REVIEW – Season 2 of Ina Bruhn’s Danish thriller, in the vein of the previous one, raw and effective, looks back on unpunished crimes. Not to be missed, from this Thursday March 17 on Arte at 8:55 p.m.
In the very long list of Scandinavian series, season 1 of Shadow Killer, broadcast last year on Arte, occupied a unique place. More than a Danish production made in the rules of the art, more than a reference to add to the always very popular “Nordic Noir”, the miniseries dared to show what others generally limit themselves to suggest out of respect for the sensitivity of the viewer.
Two powerful women
In this case, crude, dirty, odious, compulsive or premeditated, even refined sadism. Not only did it show the beginnings and the consequences of the crimes to which the plot was attached, but it also showed the tortures suffered by the victims.
A bias that is reminiscent of that of the screenwriter of the film adaptation of Silence of the Lambs, who illustrated in the smallest detail each stage of the enjoyable and all-powerful escalation of the psychopath Buffalo Bill. A choice also assumed by the creator, aware of “never having written something so dark”, but anxious to dig, through the thriller, all the horror of the violence done to vulnerable people.
The identity of the killer revealed in the first episode
We already owed Ina Bruhn the excellent Occupied and Norskov, in the secret of the mirrors. We now owe him one of the most remarkable thrillers on television. Season 1 had as its starting point the link established between three disappearances of young girls and related the difficult investigation carried out jointly by an inspector and the psychocriminologist Louise Bergstein (Natalie Madueño). The identity of the killer was revealed from the first episode in order to bring the viewer’s interest to the other characters, including the important second knives.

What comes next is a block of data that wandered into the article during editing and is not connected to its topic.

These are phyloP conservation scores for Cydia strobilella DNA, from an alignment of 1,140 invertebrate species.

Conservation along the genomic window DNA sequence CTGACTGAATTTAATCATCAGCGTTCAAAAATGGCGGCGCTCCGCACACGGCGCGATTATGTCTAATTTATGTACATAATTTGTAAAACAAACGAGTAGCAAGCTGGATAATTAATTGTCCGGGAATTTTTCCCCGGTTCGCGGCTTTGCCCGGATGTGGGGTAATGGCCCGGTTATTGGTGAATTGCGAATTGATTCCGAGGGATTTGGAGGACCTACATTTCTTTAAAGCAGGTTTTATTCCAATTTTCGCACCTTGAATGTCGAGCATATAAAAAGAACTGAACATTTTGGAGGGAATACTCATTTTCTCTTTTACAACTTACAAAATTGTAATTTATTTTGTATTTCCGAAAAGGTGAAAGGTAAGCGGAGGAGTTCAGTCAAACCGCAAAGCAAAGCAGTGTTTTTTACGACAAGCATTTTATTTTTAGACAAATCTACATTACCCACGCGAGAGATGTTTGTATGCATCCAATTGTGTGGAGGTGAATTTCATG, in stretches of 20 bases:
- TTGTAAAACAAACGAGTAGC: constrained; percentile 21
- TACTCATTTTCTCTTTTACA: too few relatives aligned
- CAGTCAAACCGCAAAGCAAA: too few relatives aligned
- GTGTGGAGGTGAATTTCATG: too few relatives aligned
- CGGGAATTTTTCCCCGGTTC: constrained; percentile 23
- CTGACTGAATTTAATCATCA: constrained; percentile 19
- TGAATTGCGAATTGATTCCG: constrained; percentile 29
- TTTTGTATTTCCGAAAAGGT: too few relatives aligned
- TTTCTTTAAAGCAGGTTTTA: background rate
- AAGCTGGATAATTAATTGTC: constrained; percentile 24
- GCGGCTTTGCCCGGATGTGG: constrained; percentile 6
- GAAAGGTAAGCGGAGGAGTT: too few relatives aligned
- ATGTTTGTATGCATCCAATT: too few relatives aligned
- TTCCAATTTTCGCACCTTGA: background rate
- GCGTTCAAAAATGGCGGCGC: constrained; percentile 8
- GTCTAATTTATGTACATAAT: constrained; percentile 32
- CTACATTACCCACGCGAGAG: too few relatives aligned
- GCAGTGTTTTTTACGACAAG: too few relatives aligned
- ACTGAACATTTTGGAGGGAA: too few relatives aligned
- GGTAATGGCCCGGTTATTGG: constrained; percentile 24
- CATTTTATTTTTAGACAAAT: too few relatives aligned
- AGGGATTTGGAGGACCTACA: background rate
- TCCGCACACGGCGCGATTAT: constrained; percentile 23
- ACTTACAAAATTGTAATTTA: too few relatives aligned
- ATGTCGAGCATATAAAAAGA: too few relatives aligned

Dense and structured narration
Season 2 reproduces the process and finds Louise, called this time to collaborate with a woman, the inspector Karina Horup (Helle Fagralid), on the horrible murders of three teenagers. Here again, the plot applies to interweaving the life stories of each, the killer, the victims, their families, the neighbors, the brothers, the sisters, who all come together around what humanity carries within it. more beautiful but also more frightening.
Beatings, manipulation, torture, domination, rape, betrayal, etc. The series has eight episodes, as before. The narration is dense, structured, solid. You have to, because the characters are numerous. The Danish countryside is scary. The image is sharp. The climax, powerful. The viewer comes out sideways.